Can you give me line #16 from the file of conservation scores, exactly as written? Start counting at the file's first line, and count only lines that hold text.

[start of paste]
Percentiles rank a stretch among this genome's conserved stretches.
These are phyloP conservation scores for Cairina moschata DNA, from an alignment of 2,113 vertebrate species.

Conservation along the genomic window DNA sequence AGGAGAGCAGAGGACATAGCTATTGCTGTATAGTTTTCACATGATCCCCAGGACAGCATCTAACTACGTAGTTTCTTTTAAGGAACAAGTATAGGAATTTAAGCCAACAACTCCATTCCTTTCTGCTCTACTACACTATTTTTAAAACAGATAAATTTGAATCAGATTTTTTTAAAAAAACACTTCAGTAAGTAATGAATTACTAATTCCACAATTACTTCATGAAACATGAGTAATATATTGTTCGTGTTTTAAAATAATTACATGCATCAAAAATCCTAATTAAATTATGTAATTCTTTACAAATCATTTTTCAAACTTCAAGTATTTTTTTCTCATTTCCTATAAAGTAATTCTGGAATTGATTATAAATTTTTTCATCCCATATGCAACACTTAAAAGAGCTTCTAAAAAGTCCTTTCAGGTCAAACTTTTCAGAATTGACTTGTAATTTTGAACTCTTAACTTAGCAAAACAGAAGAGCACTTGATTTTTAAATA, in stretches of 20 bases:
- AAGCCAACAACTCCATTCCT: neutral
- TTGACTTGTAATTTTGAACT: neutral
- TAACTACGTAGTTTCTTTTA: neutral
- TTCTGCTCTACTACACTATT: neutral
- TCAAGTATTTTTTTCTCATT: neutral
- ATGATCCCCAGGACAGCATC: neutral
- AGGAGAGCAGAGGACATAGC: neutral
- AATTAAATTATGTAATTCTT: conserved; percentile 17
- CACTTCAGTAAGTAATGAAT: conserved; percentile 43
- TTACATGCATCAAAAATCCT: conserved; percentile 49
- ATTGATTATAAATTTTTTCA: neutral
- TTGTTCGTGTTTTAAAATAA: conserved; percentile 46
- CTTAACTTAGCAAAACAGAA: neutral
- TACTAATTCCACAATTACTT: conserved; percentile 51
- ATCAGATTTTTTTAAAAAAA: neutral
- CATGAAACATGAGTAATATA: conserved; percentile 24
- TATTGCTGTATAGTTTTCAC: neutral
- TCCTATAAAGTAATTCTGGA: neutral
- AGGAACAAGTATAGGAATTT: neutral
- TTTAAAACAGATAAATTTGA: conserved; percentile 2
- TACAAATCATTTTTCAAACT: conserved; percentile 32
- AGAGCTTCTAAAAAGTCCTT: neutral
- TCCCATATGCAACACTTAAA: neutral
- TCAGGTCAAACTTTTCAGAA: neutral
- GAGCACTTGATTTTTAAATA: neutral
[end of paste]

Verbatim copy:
- CTTAACTTAGCAAAACAGAA: neutral